Recent literature review (Zeng et al., 2013) indicates that the involvement of Se in bone health has mainly been attributed to its:

  • Preventive function against oxidative stress
  • Role in the inflammatory and immune system
  • Involvement in cell division, proliferation and apoptosis processes.

It has been revealed that insufficient Se intake can lead to retarded growth and modification of bone metabolism. These effects are related to a reduction in bone mineral density and bone volume, in addition to impaired microarchitecture of the bone and increased bone resorption. Low levels of Se consumption have been associated with an increased risk of disease such as osteo-arthropathy and bone fractures. Furthermore, Se blood concentration is negatively correlated to bone turnover levels and positively correlated to bone mineral density in humans.

Se can be present in different chemical forms:

  • seleno-methionine (SeMet),
  • seleno-cysteine (SeCys),
  • Se-methylselenocysteine (CH3SeCys),
  • methyselenol (CH3SeH) and
  • selenite (H2Se)

With various physiological effects, including:

  • cell signalling and division,
  • antioxidant protection,
  • apoptosis,
  • inactivation of osteoclasts,
  • functioning of immune cells,
  • inflammatory response (Figure 1).

Finally, studies have shown the beneficial effects of Se dietary supplementation for bone health in human and other animal species, including poultry (Zhang et al., 2017). We further investigated these effects in laying hens and broiler chickens.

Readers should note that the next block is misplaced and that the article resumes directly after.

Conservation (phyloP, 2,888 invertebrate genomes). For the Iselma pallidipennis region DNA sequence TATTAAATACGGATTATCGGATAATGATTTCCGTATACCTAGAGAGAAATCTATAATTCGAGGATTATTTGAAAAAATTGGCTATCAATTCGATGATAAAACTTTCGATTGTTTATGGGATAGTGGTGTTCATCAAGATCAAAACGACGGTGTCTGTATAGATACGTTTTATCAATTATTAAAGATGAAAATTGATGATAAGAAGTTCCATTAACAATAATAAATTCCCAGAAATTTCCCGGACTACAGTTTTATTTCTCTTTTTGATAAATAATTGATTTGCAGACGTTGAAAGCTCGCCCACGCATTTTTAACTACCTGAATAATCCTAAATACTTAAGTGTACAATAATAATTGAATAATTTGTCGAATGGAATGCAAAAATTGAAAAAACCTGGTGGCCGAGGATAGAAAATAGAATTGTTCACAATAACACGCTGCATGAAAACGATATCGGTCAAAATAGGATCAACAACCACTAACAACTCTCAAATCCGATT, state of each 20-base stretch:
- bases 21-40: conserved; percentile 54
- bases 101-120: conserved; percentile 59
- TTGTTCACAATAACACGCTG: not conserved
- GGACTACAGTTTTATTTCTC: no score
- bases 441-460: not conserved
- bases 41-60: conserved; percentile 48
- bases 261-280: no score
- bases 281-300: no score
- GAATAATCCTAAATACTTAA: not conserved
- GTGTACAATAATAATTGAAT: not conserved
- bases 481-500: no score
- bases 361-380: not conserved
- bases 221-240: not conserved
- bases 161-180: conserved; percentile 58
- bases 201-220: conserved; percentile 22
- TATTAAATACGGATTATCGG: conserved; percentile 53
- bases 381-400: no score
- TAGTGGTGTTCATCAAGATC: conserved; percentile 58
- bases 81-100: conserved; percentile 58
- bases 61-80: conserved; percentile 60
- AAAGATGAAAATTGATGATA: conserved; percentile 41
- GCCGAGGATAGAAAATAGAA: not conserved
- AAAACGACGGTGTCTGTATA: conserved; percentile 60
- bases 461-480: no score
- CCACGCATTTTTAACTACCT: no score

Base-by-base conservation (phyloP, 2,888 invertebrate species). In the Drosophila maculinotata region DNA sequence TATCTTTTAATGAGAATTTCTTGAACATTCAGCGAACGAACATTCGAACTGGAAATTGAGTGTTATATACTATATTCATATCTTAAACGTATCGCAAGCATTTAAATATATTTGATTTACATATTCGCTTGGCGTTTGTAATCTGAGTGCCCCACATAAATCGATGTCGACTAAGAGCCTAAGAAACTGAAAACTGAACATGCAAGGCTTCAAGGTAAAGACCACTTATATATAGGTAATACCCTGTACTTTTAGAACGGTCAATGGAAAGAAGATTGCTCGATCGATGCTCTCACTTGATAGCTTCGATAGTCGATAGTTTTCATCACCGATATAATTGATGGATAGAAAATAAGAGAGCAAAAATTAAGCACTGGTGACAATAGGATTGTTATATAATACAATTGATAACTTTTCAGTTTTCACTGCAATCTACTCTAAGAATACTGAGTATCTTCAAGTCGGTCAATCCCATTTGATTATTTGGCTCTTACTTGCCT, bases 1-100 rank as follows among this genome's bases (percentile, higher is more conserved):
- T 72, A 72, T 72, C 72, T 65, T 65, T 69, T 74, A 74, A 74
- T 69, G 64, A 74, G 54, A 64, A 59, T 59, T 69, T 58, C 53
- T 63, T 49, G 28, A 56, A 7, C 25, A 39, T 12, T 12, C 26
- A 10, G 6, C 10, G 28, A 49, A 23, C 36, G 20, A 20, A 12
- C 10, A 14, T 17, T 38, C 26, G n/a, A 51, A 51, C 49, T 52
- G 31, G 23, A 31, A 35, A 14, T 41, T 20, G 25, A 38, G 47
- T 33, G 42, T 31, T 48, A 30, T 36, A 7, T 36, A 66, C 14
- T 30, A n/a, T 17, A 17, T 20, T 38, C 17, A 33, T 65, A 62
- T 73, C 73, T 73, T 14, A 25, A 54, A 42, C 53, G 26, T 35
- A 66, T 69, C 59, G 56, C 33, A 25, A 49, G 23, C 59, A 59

Figure 1 – Molecular mechanisms underlying the effects of different chemical forms of Se on bone health (Zeng et al., 2013)

Role of selenium yeast in bone quality

Evaluating different Se sources

When it comes to Se diet supplementation, various forms are available on the market: either mineral, such as Sodium Selenate or Selenite, or organic, such as Se yeast, and, more recently, synthetic Selenomethionine (SeMet). A benchmark study was conducted in broilers to compare the transfer rate of Se into the tibia bone, when different Se sources were supplemented, in order to assess their bioavailability.

A total of 8 different Se sources were fed at equivalent levels (0.2ppm), to day-old chicks for 14 days:

  • 2 inorganic Se sources, sodium selenite (SS) and Se proteinate (SePro);
  • 3 synthetic organic Se sources (Zn-SM, SM1, SM2);
  • 3 commercial Se-enriched yeast (SeY1, SeY2, Alkosel).